Harold A. Katz, Longtime Chicago Labor and Safety Pioneer, Dies at Age 91

Tuesday, December 18th, 2012

Longtime Chicago Labor and Safety Pioneer, Harold A.Katz has passed away at the age of 91. Mr. Katz was one of three honorees to receive the Peggy Browning Award at our first awards reception in Chicago in 2003. Recognized with him were his former partner, Irv Friedman, and PBF Advisory Board member and Chicago Host Committee Co-Chair, Marv Gittler.

Excerpted from an article written by Jerry Crimmins in the December 12 Chicago Daily Law Bulletin:


Labor lawyer Harold A. Katz — who represented many unions including the United Auto Workers for five decades, spent nine terms as a state legislator and was a pioneer in the automobile safety movement — died on Thursday at the age of 91.

Katz, became a co-founder of the Chicago law firm today known as Katz, Friedman, Eagle, Eisenstein, Johnson & Bareck P.C., with his close friend, the late Irving M. Friedman, in the early 1950s. Mr. Friedman passed away in 2004.

"With the passing of such staunch advocates for the cause of labor as Harold A. Katz and Irving M. Friedman, I fear that we shall not see their likes again," said Stanley Eisenstein, a member of the firm.

The firm still represents "a dozen or more" unions and union locals, Eisenstein said. Mr. Katz represented unions until his mid-80s.

In 2003, Katz told the Chicago Daily Law Bulletin that his proudest achievement was his 1956 article in the Harvard Law Review in which he proposed the Crashworthiness Doctrine. It said that automakers should be held liable for injuries and deaths caused by vehicle design.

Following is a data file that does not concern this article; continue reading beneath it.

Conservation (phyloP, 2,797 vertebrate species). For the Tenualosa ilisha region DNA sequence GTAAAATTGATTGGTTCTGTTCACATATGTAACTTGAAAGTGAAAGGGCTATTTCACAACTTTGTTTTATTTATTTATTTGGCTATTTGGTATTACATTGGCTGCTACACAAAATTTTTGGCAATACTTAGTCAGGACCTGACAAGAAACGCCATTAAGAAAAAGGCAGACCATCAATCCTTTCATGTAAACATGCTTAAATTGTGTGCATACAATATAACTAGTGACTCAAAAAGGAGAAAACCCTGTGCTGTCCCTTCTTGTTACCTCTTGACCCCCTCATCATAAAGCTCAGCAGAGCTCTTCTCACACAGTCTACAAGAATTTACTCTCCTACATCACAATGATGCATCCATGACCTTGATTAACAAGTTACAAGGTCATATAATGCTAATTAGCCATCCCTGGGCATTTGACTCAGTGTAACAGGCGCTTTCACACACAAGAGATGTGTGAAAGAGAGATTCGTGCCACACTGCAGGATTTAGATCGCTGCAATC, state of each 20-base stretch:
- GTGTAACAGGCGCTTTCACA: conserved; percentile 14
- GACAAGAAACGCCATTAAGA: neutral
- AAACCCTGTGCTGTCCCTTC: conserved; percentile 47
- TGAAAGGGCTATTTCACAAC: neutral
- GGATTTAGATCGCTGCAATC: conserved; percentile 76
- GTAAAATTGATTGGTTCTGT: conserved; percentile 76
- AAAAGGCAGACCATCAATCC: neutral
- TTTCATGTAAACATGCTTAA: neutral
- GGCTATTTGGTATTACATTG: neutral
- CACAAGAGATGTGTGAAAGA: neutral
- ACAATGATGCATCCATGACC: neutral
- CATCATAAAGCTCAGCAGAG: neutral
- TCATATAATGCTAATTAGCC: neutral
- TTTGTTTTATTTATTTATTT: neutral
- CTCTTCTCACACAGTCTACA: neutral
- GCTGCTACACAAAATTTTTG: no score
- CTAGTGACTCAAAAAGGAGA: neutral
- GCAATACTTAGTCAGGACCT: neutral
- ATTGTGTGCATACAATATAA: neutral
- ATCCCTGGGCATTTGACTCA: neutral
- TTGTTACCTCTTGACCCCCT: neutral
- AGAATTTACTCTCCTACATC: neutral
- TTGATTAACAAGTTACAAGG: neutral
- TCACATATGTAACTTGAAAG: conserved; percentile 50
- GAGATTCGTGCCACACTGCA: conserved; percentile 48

The Harvard Law Review article, "Liability of Automobile Manufacturers for Unsafe Design of Passenger Cars," appeared in March 1956 while Ralph Nader was a Harvard law student and immediately fascinated Nader.

The next year, according to "Ralph Nader: A Biography" by Patricia Cronin Marcello (Greenwood Biographies, 2004) Nader's main course of study at Harvard Law School became automobile safety. Nader soon became prominent as a crusader on auto safety.

Katz was a legal consultant in the early 1960s to then-Illinois Gov. Otto Kerner and longtime member of the Illinois House of Representatives. 

In the House from 1965 to 1982, Katz became chairman of the House Judiciary Committee II for many years and got involved in the drafting of the 1970 Illinois Constitution.

He came to Chicago, from Tennessee, to attend the University of Chicago Law School where he got his law degree in 1948.

Katz and Friedman told the Law Bulletin in 2003 that they fought to wrest control of the Congress of Industrial Organizations from left-wing dominated unions; worked to organize farm-machine workers throughout Illinois; fought to end workplace discrimination against pregnant women; and worked to desegregate union halls in the South.

They also said they handled 40,000 workers' compensation claims.

Katz was managing partner of his firm until 2000 and co-managing partner with Richard K. Johnson until 2005, said Johnson, the firm's managing partner.

Katz is survived by two sons, Alan and Joel; two daughters, B.J. and Julia; and five grandchildren. A memorial service occurred last Sunday.

The Peggy Browning Fund is saddened by the loss and sends deepest condolences to his family.



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